- Associated Press - Friday, October 17, 2014

ALEDO, Texas (AP) - Six months ago, Marian Harris wondered if her dog Sid would ever walk normally again. The big Leonberger was kept in horrific conditions at a Fort Worth animal clinic after she thought he had been euthanized because of a spinal condition.

Now, Sid, 5, has special braces to help strengthen his hindquarters, which were severely weakened after months of confinement in a cage at the clinic. He was being used as a source of blood transfusions.

Last April, Harris filed a complaint with the Texas State Board of Veterinary Medical Examiners after learning that Fort Worth veterinarian Millard Lou Tierce kept Sid alive after he recommended he be euthanized. The veterinary board suspended Tierce’s license in May after he was arrested in April on suspicion of animal cruelty.

The veterinary board will meet in Austin on Tuesday to vote on whether to accept a confidential settlement with Tierce. License suspension or revocation are among the possibilities.

Nicole Oria, executive director of the veterinary board, previously told the Star-Telegram that a suspension means a veterinarian cannot practice medicine, diagnose or write prescriptions, but can still own a practice. If the license were revoked, the veterinarian could not own a practice, but could apply for another license in five years.

When investigators raided Tierce’s clinic, they found trash, insects, unsanitary surgical conditions and organs in jars. They also found controlled substances that were not stored securely.

Tierce is also facing two lawsuits filed by Harris and by Kimberly Davis, who thought her Chihuahua had been euthanized but was still alive.

Harris and Davis are each seeking $1 million in damages.

Tierce’s Fort Worth attorney, Patty Tillman, declined comment Friday.

Sid is spending two days a week at PetsWest in Aledo working with L.J. Batson, a certified veterinary technician and director of rehabilitation services. Besides the spinal condition, his muscles were weakened from being caged for so long. Sid was originally taken to the clinic for treatment of his anal glands.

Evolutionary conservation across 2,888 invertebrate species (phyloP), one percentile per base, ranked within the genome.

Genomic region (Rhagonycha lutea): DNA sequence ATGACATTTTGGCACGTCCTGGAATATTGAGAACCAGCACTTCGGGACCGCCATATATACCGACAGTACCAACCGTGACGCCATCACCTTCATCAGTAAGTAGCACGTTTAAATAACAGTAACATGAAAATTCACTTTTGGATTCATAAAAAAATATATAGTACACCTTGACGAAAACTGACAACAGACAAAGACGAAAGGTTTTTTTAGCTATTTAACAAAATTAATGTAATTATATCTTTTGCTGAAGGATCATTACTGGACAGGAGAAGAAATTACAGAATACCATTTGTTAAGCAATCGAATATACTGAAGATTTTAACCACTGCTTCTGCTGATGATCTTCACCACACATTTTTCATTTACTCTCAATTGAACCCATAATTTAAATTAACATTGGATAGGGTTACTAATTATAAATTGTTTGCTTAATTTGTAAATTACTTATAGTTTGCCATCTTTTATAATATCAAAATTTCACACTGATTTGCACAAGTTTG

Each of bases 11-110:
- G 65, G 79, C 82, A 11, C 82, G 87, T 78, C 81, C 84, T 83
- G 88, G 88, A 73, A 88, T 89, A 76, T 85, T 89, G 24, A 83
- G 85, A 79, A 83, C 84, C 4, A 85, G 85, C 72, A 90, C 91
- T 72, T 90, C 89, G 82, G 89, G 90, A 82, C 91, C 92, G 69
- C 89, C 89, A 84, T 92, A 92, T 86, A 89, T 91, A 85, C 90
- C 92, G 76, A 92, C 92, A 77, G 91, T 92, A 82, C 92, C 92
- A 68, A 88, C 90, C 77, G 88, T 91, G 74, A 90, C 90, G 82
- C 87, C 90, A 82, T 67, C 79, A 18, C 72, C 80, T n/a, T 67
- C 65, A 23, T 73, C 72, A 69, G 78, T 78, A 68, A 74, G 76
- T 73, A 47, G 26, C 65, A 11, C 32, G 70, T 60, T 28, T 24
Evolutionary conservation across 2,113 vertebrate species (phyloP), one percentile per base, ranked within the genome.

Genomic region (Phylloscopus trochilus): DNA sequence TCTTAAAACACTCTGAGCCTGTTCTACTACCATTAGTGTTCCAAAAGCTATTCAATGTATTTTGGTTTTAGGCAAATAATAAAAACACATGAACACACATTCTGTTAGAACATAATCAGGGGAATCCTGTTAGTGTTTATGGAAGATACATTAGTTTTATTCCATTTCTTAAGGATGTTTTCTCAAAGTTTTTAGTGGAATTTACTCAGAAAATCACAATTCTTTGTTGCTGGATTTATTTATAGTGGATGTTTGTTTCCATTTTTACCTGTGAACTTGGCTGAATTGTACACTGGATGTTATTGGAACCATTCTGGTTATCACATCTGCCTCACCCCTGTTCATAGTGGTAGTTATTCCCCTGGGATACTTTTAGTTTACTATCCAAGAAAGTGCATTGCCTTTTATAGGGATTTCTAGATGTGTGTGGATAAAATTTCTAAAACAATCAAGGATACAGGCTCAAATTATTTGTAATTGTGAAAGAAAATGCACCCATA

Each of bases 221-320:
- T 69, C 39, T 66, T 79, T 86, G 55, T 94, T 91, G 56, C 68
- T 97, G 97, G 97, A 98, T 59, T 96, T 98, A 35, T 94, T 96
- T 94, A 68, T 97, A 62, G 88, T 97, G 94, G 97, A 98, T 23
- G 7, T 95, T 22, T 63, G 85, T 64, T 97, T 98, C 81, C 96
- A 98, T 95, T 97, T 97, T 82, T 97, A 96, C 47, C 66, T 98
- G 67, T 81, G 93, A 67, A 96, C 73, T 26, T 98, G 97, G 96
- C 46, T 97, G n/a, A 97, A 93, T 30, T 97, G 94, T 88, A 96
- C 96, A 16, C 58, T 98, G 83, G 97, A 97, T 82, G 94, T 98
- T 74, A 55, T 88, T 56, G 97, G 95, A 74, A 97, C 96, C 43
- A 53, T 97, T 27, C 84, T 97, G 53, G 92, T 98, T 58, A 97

But according to Harris’ lawsuit, her family later learned that Sid was allegedly injured when an employee “flipped” the dog into a bathtub, and he landed on his back in an unnatural position, the lawsuit said.

Now he has a specially made pair of braces to help strengthen his hindquarters and remove stress from his front legs.

He playfully rolled on to his side this week when Batson slid the braces onto his paws.

“Let’s get your shoes on Sid; let’s walk!” she said.

Batson walked Sid around the large room. At first, he was awkward but he gradually got used to the braces.

Batson said she also wants to work with Sid outdoors, getting him used to walking up and down hills. Sid also gets workouts on a special treadmill.

He is slowly regaining the use of his hindquarters and “relearning” many things, Batson told the Fort Worth Star-Telegram (https://bit.ly/1waQGsy ).

Sid may never regain his full strength, Harris said.

“We’ve taken off the rose-colored glasses, but Sid is going to have a great quality of life. His goofy, very affectionate personality is back,” she said.

His life is a welcome gift.

“Sid is a happy part of the story,” Harris said. “He’s part of the family again.”


Information from: Fort Worth Star-Telegram, https://www.star-telegram.com

Copyright © 2019 The Washington Times, LLC.

The Washington Times Comment Policy

The Washington Times welcomes your comments on Spot.im, our third-party provider. Please read our Comment Policy before commenting.


Click to Read More and View Comments

Click to Hide